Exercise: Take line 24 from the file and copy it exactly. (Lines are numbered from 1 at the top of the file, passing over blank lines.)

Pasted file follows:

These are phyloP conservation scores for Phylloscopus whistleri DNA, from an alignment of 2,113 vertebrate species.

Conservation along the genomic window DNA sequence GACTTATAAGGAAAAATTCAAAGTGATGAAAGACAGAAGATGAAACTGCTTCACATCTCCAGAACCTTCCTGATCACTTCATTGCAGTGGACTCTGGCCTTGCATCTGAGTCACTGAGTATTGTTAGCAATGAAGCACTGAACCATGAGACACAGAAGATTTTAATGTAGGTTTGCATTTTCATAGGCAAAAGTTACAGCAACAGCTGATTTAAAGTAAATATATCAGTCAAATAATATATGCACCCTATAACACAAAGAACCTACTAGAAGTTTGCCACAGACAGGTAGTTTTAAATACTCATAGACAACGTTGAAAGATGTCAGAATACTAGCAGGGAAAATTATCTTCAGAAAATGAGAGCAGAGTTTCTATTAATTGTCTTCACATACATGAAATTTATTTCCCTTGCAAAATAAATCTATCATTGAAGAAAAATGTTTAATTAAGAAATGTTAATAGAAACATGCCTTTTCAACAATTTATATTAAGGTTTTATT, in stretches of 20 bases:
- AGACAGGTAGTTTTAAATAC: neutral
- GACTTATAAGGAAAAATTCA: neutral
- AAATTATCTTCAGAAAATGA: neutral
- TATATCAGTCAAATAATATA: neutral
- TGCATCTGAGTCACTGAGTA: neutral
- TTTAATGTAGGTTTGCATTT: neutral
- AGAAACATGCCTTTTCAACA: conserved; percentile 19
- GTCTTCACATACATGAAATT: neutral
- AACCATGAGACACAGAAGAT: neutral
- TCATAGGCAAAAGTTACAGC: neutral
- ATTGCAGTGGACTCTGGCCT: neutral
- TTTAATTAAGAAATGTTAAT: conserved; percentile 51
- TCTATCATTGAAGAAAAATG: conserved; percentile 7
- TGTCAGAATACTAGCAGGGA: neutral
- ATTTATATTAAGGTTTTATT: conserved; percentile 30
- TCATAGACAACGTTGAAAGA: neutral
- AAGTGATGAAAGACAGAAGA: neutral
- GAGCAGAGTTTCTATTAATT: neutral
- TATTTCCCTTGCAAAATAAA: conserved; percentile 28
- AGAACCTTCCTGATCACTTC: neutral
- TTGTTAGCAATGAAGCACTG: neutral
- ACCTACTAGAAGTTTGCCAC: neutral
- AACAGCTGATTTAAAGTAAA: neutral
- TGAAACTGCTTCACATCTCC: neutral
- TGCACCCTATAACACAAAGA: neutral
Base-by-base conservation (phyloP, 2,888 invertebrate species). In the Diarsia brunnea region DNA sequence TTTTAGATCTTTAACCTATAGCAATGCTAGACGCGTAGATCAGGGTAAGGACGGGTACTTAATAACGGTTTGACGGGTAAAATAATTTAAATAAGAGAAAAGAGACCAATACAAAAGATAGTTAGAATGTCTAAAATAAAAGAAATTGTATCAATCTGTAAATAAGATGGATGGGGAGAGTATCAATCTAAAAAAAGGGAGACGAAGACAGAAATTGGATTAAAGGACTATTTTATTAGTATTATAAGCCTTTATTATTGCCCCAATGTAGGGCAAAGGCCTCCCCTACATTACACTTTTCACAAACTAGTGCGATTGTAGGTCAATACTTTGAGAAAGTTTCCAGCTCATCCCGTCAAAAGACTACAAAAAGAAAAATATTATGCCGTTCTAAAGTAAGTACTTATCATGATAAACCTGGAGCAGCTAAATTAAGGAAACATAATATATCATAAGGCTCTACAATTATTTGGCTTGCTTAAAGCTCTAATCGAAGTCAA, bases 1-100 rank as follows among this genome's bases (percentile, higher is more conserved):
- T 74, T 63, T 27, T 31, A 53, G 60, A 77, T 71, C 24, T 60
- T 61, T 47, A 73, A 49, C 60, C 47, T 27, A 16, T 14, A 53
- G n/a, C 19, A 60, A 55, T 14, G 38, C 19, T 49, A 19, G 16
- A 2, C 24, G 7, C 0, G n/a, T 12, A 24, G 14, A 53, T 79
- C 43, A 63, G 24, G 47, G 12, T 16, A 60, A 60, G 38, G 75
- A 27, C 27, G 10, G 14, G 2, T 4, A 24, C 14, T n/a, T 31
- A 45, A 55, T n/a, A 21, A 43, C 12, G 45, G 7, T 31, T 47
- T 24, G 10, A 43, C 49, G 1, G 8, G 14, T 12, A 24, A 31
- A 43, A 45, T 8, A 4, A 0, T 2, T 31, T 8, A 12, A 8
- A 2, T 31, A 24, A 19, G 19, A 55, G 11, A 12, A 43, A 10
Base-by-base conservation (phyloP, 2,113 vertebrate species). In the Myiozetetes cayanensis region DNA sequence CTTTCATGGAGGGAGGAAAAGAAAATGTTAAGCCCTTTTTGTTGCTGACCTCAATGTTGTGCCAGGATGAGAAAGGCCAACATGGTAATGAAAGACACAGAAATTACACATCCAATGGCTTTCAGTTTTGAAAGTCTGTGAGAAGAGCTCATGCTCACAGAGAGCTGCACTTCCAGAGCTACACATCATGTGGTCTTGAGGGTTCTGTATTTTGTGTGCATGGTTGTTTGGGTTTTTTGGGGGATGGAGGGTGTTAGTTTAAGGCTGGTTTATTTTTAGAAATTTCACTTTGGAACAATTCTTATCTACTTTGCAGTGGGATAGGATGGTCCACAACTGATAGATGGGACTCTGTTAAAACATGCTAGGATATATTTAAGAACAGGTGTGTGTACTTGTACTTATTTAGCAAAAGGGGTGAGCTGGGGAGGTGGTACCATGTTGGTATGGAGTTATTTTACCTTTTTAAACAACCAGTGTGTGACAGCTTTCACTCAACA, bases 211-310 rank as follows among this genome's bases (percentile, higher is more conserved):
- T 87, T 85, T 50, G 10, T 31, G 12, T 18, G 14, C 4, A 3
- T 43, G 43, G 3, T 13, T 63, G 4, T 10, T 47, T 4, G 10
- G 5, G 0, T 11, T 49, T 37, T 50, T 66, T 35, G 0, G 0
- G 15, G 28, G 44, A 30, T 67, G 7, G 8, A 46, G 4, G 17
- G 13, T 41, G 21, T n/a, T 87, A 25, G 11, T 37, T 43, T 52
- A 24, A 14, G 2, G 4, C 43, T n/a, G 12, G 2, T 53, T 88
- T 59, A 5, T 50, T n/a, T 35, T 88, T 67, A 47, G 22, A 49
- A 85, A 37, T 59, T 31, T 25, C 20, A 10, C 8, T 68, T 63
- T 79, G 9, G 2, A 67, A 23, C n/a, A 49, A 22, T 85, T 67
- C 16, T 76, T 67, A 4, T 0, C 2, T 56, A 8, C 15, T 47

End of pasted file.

- ACCTACTAGAAGTTTGCCAC: neutral